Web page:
The Confederate section of Oakwood Cemetery in Richmond has traditionally received $5 per grave from the state each year to help pay for maintenance. (Ned Oliver/Virginia Mercury)
Gov. Ralph Northam wants to end state funding for the maintenance of Confederate graves, cutting an annual allocation of $83,000 for the United Daughters of the Confederacy from the budget he presented to lawmakers this week.
Instead, Northam proposes using the money to create an African American cemeteries fund.
“The governor chose to prioritize funding for African American cemeteries, which have been historically neglected by the state,” said Northam’s spokeswoman, Alena Yarmosky, in an email.
The Virginia Legislative Black Caucus has for years been pushing for funding for historically black cemeteries, many of which lacked the perpetual care funds of their historically white counterparts.
That’s left cemeteries like Evergreen just outside of Richmond, where local African American luminaries that include businesswoman Maggie L. Walker are buried, in a state of over-grown disrepair while a Confederate cemetery just across a ravine is well manicured and tended, with Confederate flags placed neatly by gravesides.
“The difference is night and day,” said Del. Lamont Bagby, who chairs the Virginia Legislative Black Caucus, which pitched the budget swap to Northam.
Of the decision to end funding for Confederate graves, Bagby said the caucus didn’t consider it “the best use of taxpayer money.”
According to Smithsonian Magazine, which calculated state support for Confederate cemeteries has totaled $9 million in today’s dollars, Virginia began budgeting for Confederate grave maintenance in 1902.
Under state code, each grave gets $5 a year. All of the money is routed through the United Daughters of the Confederacy, a group that helped lead the push to erect Confederate monuments and memorials around the country as it sought to sanitize the history of the war.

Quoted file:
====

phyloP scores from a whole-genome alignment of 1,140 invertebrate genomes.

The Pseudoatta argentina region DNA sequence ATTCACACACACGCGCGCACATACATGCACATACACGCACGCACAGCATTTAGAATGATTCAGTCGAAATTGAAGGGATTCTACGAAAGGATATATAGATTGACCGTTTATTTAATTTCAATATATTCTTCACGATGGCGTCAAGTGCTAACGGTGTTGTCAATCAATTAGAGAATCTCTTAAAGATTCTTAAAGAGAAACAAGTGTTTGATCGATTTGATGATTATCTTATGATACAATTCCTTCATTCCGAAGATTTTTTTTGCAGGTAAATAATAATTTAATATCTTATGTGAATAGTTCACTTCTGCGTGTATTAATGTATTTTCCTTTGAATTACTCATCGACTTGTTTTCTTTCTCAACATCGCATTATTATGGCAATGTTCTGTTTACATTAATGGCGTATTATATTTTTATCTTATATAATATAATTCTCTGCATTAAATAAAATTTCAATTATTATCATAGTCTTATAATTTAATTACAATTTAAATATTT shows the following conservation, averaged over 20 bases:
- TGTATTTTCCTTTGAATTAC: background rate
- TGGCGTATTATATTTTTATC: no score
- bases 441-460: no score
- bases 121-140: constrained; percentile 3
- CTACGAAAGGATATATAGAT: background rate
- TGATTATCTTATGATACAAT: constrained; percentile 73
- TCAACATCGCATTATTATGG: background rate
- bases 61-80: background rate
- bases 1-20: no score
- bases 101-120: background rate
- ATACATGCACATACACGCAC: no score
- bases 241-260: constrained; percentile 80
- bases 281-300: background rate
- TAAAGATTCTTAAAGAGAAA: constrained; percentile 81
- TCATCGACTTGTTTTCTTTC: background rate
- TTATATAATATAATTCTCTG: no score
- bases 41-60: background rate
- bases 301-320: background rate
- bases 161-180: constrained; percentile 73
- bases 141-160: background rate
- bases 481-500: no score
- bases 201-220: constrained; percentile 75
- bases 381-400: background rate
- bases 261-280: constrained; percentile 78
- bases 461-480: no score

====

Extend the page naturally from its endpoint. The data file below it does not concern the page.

The organization did not respond to phone calls or emails seeking comment, but a representative of the Sons of Confederate Veterans, which receives a portion of the funds for the cemeteries it maintains, said the group uses the state money to mow grass, repair broken stones and repair things like benches and gazebos.
(The group does not use the funds to pay for gravestones themselves, which the federal government covers under the same policy it applies to all war veterans.)
But he said he wasn’t surprised by Northam’s move, accusing the governor of pandering after a racist photo was discovered in his medical school yearbook.
“$5 per year, come on,” said the group’s spokesman, Frank Earnest. “Cemeteries have to be maintained, it takes money to do it, and $5 a stone is nothing.”
Northam’s office didn’t respond when asked whether he was specifically opposed to spending money on Confederate graves.
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